We spent 40 hours comparing prices, available performance options and tread-life warranties for tires fitting mid-size sedans, SUVs and trucks, and Goodyear emerged as the best tire brand overall because of its exceptional options, good prices and minimal risk.
Why trust us?
Top Ten Reviews has reviewed the best tire brands for six years, and we understand the stress and pitfalls of buying new tires. (We also learned the valuable lesson of making sure our car's alignment was good, something some service stations don't check. A poor alignment can wear out new tires in months.)
Tires are a complex product to review because every car requires a very specific tire size. None of the tires we've researched fit all sizes. So, just because you have your eye on some cool run-flat Pirelli tires, that doesn't mean they'll fit your car. Some tire brands may only have one or two options to fit a specific tire size.
In addition, it often takes months of driving on a set of tires to determine whether they live up to your performance expectations. So, to navigate these complications, we've reviewed the tire brands as a whole, focusing on the major value points: price per tire, tread-life warranties, performance options.
Goodyear provides more performance options per size than any tire brand. When you consider the good prices, free shipping and good tread-life warrantees, it's clear why Goodyear is the best tire brand overall.
Cooper Tires our pick for best value car tires because they cost significantly less per tire than other established brands without sacrificing tread-life warranties and performance options. Great budget buy.
While Hankook's tread-life mileage warranties vary by tire, it has the highest mileage warranty and above-average mileage on every tire. In addition, the average price per tire is excellent.
Goodyear makes buying tires online easy
Goodyear makes buying tires online easy while minimizing the risk by skipping the retailer altogether, providing free shipping to your local service station.
While the average price per tire are a bit on the expensive side, you save a considerable amount by skipping shipping fees. And the 30-day road test means you can return the tires if they don't meet your expectations. With above-average tread-life warranties, Goodyear is designed to last.
To evaluate tire brands, I compared common tire sizes for mid-size cars, SUVs and trucks. In each size, Goodyear offered the most variety of tires at varying prices and performance specifications. For example, for a mid-size tire (size 205/65R16), Goodyear had nine tire options, covering all-season, winter, all-terrain, summer, performance, fuel efficiency and sport performance. By comparison, most competitors had between four and six options, and a few only had one option fitting this common sedan tire. This disparity was the same with SUVs and was even greater with trucks. It averaged 15 options for trucks. To put it simply, Goodyear tires fit more tire sizes, and this provides a greater chance of finding the right tire to fit your car and your performance needs.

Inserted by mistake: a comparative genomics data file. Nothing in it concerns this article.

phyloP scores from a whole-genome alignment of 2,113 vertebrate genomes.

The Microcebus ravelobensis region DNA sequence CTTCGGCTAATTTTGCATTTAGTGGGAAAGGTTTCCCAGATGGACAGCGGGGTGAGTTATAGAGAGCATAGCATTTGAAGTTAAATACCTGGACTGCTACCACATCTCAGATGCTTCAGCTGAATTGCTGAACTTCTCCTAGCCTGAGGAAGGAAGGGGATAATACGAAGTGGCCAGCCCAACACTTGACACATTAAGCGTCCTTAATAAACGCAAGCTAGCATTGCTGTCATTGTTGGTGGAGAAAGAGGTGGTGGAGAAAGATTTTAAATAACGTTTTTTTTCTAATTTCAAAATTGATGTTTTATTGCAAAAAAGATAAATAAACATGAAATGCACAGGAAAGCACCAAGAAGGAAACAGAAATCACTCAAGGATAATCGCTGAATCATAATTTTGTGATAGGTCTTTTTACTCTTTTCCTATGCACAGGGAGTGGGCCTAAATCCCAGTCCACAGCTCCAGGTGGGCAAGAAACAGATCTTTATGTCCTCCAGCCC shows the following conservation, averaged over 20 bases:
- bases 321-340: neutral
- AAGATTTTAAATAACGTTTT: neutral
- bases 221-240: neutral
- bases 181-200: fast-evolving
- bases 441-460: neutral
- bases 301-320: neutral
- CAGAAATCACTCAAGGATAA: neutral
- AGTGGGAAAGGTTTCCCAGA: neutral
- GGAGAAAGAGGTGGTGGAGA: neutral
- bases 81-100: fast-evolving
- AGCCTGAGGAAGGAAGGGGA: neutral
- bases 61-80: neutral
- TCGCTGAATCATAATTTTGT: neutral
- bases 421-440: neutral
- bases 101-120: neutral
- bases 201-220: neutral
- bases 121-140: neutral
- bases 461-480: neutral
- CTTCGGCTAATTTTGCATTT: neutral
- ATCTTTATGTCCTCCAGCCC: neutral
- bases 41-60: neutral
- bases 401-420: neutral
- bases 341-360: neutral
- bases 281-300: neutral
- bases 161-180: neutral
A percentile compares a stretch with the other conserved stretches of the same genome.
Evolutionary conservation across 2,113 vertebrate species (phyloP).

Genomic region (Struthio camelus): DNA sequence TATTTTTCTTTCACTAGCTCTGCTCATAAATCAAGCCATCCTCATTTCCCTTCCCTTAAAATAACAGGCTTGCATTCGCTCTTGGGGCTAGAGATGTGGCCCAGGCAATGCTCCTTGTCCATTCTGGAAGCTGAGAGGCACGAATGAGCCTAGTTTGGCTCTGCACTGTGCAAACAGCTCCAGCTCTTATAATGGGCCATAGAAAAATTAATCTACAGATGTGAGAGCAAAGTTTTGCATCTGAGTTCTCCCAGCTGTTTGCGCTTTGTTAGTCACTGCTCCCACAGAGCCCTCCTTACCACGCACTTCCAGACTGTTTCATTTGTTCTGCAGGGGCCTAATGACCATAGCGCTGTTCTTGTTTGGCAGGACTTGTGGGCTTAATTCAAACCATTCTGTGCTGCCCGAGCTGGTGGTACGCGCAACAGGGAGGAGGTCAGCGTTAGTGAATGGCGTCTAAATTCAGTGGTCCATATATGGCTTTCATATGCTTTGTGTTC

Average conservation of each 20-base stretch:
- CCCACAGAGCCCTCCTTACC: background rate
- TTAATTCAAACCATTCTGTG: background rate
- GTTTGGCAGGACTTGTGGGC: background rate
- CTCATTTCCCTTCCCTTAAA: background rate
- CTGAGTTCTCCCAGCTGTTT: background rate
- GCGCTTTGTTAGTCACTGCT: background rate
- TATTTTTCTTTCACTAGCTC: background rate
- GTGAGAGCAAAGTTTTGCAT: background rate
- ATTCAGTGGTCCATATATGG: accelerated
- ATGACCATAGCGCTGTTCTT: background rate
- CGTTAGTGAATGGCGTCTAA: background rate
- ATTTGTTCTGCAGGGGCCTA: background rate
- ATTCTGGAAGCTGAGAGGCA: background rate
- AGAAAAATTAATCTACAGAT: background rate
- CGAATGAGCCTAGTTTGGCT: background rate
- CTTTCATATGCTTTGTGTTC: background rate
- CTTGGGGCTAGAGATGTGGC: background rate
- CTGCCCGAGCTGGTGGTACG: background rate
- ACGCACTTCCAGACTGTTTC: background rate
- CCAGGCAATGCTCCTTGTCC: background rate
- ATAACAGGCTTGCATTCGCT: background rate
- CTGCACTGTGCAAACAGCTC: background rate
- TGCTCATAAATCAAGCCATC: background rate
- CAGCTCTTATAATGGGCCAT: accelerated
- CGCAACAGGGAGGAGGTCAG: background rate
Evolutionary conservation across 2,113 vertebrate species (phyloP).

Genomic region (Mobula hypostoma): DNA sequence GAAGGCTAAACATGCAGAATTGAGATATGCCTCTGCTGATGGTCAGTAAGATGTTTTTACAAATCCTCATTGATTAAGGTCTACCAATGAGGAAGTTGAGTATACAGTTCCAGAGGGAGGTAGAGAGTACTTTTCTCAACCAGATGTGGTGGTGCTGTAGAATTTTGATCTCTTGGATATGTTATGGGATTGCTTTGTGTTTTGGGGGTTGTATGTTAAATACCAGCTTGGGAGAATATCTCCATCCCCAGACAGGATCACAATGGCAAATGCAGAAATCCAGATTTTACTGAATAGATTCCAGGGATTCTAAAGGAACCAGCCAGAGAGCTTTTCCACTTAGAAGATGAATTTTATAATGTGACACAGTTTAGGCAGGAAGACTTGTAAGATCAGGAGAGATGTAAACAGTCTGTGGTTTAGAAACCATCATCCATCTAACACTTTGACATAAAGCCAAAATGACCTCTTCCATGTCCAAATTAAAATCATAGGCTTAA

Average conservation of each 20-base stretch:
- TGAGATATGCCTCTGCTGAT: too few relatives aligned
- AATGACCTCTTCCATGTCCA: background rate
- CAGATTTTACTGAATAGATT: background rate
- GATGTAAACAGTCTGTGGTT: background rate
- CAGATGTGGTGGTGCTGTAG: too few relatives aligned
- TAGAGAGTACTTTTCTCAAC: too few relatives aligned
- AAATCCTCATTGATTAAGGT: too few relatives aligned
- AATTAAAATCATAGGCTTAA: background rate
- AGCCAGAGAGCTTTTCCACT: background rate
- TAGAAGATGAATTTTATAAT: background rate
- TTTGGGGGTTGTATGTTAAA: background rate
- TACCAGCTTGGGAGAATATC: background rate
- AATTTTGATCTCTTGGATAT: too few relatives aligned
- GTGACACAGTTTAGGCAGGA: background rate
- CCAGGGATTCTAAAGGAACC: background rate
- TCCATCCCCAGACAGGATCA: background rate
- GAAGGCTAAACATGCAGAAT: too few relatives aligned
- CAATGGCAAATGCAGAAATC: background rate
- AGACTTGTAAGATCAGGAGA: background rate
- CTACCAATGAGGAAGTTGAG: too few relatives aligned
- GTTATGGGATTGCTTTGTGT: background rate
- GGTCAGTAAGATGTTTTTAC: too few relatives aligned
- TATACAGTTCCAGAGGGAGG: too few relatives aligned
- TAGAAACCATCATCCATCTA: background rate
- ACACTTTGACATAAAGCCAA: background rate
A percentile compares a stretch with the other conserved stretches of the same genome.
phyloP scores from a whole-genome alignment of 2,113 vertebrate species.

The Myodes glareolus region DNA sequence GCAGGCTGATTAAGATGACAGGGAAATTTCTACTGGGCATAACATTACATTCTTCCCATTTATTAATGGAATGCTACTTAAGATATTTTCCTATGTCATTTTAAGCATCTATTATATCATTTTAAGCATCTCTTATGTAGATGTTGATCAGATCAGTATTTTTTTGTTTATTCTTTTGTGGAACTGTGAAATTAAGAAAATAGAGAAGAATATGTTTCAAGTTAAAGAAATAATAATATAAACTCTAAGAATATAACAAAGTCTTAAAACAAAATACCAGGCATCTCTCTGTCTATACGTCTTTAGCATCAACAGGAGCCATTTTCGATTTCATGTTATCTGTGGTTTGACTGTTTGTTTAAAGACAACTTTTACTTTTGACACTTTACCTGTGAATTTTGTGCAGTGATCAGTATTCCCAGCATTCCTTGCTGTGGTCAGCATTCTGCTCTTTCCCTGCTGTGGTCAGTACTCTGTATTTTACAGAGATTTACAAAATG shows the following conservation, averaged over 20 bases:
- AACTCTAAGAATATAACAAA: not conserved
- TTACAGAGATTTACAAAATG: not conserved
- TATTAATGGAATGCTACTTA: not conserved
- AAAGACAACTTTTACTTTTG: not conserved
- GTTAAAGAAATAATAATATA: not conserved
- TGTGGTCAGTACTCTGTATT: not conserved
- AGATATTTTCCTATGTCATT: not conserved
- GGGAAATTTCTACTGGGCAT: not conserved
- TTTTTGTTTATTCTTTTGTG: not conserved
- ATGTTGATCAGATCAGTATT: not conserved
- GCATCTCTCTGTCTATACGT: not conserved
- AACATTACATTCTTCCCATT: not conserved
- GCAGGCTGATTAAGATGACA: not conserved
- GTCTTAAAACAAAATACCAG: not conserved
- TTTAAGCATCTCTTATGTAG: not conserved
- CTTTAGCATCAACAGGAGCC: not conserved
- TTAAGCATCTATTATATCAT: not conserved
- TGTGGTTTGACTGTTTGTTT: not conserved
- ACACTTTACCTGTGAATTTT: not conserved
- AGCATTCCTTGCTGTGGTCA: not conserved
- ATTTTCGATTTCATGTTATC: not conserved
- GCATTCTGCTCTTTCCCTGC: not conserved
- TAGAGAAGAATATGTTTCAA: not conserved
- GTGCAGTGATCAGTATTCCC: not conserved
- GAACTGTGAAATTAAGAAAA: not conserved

As with every tire brand, the tread life warranty varies according to the tire. With Goodyear, the highest tread life warranties available for each type of tire is above average. Even the average tread life warranties per tire are above average. They aren't the highest, but every warranty is above average and nearly every tire has a tread life warranty. Some winter tires don't have warranties.
Read our full Goodyear review
Cooper Tires has the most affordable average prices for every size and type of tire
Cooper Tires has the most affordable average prices for every size and type of tire. When you consider the low cost with the above-average tread-life warranties and the number of performance options fitting common tire sizes, the value of a Cooper Tire stands out from the rest.
In my research of common tire sizes, Cooper Tires featured the best average prices per tire. For example, the average mid-size sedan's tire is about $73 per tire while the average market price for the same size tire is about $101. Multiply this by four and you're looking at close to $90 of savings over other brands. (It's worth noting this doesn't include shipping costs imposed by the online retailer or installation fees charged by the service station. That said, you can expect the same fees with other tire brands, save for Goodyear because they provide free shipping.)